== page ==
Dueling Duo by peapodsquadmom
Now, that's kind of the barebones of the controversy. Professional organization seeks to protect its most vulnerable members from the consequences of a perceived publishing practice. But let's tear this controversy apart, maybe we could learn something from its pieces. Let's first look at the AHA's concern. Do university presses avoid publishing revised dissertations? On the surface it might appear they do, but I'm not sure that's actually true. Instead because university presses think that libraries won't buy books they can determine to be revised dissertations, when most university presses find one they want to publish, they scrub all signs of it being a revised dissertation from the manuscript. Remove the thanks to their committee and advisors in the acknowledgements, change the title, pull the anecdotes about grad school from the foreword, that sort of thing, but they still publish it—if it's a great piece of scholarship. Is the fact that it's in an electronic repository a factor? I don't think so, as long as it can be distanced from that original work. If the association with the dissertation will clearly impact sales I think it would be a factor, but if that impact can be mitigated through omission, as it typically is, I don't think it does impact sales. Either way, the upshot of this is university presses pretend they don't publish revised dissertations, but actually they do.
But that brings us to the next part to consider. Do libraries avoid the purchase of revised dissertations? I think they do, but if you ask them they will frequently tell you they do not. What I do know is that their largest supplier would like us to tell them if a book is a revised dissertation because it would appear that supplier thinks they do avoid revised dissertations. So perhaps libraries pretend they buy dissertations or their supplier pretends they don't, I'm not quite sure on that one, but it's not a risk that seems worth taking.
So, because those two parties—the university presses and their customer libraries—aren't really sure what the other is doing, the AHA has, frankly pragmatically, advised their junior faculty members to hide the fact that they have written a dissertation. I think the problem with the AHA's policy is that it assumes university presses are doing something that most are only pretending to do, and that libraries are doing something they may or may not actually be doing, and it encourages their junior faculty members, by limiting access to their graduate work, to also pretend they haven't written a dissertation.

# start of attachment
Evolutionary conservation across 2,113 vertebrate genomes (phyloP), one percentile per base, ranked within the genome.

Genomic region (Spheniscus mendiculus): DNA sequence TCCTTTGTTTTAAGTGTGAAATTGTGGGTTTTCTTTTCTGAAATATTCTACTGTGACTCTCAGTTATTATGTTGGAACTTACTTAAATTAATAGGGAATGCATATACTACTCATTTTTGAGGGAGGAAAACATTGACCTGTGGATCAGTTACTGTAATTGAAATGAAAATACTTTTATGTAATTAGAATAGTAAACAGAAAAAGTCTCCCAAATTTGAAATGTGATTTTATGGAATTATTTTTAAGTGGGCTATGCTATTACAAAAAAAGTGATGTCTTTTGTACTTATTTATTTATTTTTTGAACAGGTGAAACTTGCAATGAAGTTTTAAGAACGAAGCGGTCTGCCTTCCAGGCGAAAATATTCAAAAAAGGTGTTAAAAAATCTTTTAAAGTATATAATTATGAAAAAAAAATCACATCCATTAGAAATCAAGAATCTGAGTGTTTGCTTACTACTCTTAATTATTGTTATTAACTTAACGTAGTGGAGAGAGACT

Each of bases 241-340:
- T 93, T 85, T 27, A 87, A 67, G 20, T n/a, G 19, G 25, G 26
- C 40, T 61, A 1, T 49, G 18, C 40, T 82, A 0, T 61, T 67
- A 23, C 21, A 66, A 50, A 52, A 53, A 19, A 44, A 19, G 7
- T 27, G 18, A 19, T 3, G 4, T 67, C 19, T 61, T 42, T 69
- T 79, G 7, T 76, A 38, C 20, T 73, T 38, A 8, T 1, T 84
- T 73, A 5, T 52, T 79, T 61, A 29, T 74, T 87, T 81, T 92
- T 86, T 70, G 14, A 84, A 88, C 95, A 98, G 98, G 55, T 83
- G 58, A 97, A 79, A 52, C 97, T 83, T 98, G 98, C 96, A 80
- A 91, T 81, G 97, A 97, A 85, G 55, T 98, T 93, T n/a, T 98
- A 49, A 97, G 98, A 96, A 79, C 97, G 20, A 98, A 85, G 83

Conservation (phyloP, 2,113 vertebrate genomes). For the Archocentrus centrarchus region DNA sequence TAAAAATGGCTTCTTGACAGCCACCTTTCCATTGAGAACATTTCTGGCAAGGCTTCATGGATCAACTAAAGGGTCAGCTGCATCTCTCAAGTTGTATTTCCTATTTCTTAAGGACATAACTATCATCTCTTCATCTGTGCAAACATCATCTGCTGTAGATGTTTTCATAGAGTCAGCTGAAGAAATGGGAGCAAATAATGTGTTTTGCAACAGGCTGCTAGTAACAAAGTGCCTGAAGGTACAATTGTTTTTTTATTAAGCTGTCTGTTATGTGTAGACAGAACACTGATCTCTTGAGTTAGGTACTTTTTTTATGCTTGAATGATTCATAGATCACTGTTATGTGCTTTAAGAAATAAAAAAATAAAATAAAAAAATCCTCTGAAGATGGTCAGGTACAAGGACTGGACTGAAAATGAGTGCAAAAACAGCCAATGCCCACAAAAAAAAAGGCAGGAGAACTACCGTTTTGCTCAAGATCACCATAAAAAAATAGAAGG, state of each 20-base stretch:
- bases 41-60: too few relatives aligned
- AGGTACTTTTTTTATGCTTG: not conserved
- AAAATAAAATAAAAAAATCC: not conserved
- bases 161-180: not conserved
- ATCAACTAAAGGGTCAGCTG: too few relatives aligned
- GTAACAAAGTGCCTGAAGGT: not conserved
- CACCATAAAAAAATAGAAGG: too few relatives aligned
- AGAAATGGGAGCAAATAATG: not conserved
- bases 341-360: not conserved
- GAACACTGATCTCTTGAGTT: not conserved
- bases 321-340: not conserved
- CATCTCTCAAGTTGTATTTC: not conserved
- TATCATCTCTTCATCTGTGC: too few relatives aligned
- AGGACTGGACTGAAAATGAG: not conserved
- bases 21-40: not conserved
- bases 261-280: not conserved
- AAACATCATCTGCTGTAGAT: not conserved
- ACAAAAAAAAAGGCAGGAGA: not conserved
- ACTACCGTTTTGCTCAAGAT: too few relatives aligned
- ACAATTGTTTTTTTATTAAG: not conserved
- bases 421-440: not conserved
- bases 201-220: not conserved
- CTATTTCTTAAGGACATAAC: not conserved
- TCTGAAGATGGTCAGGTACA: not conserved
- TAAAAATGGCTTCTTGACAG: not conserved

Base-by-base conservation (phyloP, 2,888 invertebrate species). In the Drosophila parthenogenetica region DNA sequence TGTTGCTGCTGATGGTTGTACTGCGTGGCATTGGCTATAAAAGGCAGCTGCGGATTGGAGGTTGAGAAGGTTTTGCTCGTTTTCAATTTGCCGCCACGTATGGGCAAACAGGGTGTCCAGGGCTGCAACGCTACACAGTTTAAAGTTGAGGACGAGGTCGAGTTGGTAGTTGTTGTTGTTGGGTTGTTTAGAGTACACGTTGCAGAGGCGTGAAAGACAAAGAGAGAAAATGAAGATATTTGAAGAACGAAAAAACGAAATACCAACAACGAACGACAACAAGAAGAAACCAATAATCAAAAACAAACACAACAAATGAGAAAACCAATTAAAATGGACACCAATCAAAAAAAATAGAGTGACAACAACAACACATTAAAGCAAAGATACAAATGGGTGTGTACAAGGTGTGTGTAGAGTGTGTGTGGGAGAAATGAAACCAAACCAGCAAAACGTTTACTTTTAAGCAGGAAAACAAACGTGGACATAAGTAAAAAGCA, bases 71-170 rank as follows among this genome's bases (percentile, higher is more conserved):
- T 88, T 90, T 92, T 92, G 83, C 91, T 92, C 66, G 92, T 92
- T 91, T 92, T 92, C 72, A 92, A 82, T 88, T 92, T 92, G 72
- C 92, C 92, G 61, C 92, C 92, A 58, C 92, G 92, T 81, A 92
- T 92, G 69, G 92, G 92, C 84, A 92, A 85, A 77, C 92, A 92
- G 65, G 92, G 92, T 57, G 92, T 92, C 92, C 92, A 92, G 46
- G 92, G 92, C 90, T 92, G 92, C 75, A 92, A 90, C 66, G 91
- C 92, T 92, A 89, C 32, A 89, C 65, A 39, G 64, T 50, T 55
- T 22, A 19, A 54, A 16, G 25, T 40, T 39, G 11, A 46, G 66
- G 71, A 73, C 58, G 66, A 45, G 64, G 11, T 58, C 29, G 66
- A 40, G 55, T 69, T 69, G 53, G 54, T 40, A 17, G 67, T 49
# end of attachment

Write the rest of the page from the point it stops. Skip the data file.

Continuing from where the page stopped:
So, what's at the core of this problem? Perceptions? Yeah, that's a big factor. But the biggest problem is the market. I think most university presses would love to not have to care about the market for the serious scholarship they publish, but as long as their home and administrative institutions (which in some cases is ironically their university library) require that they pay for the majority of what they do with sales revenue, then we will all continue to have to live with this charade and simply because of the market for the content, not because of the quality or origin of the content. We all need to stop pretending. And we need to stop allowing the market to have such a large voice in both the accessibility of the content, and even what gets published, and by extension, who gets tenure and why. Until university presses and the scholarship they produce aren't dependent on capricious market forces, this kind of response to uncertainty will continue. And frankly this pretending is child's play compared to the market impact that Demand Driven Acquisitions is about to have on university press editorial decisions. Then we'll limit what we publish to what's predictably popular at libraries, and no amount of pretending can change that impact on History.